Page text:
testimony from those who experienced discrimination and were discharged during this period.  Third, it requires the reissuance of specified records and discharge forms so as to not reflect the sexual orientation of the servicemember.  Finally, it amends the Uniform Code of Military Justice to remove the offense of sodomy as defined as unnatural carnal copulation with another person of the same or opposite sex.

This bill died in the House.  However, the bill was reintroduced on July 15, 2015.  It now has 113 co-sponsors.  However, since 109 of these are Democrats, it is highly unlikely that this bill will come to a vote in the House.  Thus, these needed changes to address the injustices that occurred under DADT will have to wait for a more enlightened Congress.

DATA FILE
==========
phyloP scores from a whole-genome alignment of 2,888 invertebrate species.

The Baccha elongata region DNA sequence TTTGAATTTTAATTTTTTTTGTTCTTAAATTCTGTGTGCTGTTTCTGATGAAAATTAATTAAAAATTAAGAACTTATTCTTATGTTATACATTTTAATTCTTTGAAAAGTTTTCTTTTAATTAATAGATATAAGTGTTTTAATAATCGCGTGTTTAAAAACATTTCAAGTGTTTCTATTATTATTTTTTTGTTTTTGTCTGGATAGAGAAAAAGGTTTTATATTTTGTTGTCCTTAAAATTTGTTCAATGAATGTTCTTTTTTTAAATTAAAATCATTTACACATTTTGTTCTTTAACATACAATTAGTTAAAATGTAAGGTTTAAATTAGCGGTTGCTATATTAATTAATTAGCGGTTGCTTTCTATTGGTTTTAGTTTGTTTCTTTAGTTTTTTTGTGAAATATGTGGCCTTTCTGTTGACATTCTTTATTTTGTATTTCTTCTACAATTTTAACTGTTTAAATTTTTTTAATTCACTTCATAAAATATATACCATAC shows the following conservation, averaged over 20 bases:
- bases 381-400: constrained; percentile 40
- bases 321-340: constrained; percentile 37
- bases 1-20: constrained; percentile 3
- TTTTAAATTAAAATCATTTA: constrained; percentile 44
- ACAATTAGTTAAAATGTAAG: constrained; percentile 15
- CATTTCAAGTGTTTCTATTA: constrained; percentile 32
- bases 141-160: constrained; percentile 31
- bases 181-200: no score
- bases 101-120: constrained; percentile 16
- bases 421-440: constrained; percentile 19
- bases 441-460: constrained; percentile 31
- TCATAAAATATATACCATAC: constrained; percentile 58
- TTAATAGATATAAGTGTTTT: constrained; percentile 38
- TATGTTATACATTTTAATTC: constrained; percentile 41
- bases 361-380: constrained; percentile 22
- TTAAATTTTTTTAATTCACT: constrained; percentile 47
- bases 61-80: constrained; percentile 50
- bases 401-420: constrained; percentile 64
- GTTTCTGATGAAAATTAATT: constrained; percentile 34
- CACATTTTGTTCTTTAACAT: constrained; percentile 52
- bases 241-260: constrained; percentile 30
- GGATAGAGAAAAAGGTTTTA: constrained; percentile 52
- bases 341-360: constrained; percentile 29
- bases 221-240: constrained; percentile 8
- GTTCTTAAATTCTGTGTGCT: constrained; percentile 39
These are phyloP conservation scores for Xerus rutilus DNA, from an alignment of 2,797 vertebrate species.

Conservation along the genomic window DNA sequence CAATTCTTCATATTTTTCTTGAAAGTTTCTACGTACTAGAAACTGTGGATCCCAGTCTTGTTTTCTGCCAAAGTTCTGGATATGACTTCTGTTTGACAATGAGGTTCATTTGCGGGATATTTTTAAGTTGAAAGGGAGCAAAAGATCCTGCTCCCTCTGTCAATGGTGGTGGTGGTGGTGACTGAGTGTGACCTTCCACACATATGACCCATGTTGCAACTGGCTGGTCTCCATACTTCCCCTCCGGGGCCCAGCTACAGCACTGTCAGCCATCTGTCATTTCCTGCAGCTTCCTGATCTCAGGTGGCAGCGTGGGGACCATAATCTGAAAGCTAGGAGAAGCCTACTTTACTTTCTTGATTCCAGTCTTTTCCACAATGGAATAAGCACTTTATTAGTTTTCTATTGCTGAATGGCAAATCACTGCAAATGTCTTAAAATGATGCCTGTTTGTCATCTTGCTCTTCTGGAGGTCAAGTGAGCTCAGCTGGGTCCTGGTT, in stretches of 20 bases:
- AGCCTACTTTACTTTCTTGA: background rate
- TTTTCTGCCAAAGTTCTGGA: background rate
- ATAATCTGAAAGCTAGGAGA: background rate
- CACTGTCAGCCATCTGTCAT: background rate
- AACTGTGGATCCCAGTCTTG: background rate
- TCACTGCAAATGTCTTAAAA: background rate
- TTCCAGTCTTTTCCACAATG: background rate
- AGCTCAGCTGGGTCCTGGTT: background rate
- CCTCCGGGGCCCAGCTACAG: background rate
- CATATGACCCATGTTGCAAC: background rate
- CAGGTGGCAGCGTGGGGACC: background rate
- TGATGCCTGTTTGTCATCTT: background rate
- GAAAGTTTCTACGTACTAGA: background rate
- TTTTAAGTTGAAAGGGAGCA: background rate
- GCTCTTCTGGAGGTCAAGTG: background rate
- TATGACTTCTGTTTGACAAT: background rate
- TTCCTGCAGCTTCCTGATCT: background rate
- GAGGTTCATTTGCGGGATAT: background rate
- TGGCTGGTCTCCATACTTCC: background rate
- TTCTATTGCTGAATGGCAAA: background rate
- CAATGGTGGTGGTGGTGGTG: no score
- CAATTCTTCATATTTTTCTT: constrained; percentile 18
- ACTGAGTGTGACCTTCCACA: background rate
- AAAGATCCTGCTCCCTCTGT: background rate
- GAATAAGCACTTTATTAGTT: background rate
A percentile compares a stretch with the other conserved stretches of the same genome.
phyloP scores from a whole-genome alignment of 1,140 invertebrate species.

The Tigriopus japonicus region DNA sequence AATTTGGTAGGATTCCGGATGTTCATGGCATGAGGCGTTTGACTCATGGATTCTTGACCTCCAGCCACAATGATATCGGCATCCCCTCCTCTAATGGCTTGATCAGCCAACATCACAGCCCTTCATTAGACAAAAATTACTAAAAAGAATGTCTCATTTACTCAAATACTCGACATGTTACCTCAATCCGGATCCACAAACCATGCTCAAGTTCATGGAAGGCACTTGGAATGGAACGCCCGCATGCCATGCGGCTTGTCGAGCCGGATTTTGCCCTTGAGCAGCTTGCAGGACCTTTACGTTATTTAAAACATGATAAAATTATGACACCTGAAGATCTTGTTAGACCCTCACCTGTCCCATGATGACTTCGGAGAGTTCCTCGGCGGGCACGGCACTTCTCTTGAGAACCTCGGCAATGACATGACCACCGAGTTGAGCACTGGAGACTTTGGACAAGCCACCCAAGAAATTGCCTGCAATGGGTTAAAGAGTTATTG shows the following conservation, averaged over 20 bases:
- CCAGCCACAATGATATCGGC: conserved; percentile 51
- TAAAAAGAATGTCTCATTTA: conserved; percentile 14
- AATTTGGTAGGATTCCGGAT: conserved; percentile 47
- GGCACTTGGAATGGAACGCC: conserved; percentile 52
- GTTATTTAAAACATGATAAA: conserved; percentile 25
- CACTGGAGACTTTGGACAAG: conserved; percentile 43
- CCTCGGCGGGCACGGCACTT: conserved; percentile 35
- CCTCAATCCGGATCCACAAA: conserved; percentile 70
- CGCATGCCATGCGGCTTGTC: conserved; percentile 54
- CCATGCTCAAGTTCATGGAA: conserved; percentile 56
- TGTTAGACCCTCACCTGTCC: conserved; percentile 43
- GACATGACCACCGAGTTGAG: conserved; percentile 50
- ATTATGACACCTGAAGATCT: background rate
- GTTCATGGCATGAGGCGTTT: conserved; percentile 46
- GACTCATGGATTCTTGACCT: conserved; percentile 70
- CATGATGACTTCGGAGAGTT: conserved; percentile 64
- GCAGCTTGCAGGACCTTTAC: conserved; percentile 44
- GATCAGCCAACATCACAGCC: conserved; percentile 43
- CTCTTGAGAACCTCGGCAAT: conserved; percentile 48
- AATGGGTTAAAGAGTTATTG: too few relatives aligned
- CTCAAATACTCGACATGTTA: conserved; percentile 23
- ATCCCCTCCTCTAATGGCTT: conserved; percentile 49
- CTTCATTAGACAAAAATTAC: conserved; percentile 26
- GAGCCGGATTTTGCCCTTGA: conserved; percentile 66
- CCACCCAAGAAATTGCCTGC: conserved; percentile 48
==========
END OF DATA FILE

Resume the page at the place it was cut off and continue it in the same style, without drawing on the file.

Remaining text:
Changes have been made to remove the criminalization of “sodomy” between consenting adults under the Uniform Code of Military Justice.  In December, 2013, Congress made changes to Article 125 of the UCMJ.  Prior to the changes, the article was as follows: “Any person subject to this chapter who engages in unnatural carnal copulation with another person of the same or opposite sex or with an animal is guilty of sodomy.”  With the changes, the section now states: “Any person subject to this chapter who engages in unnatural carnal copulation with another person of the same or opposite sex by unlawful force or without the consent of the other person is guilty of forcible sodomy and shall be punished as a court-martial may direct.”  The changes make clear that the crime is now about force and non-consent.  The reference to sex with an animal has now been moved to section (b) of the Article.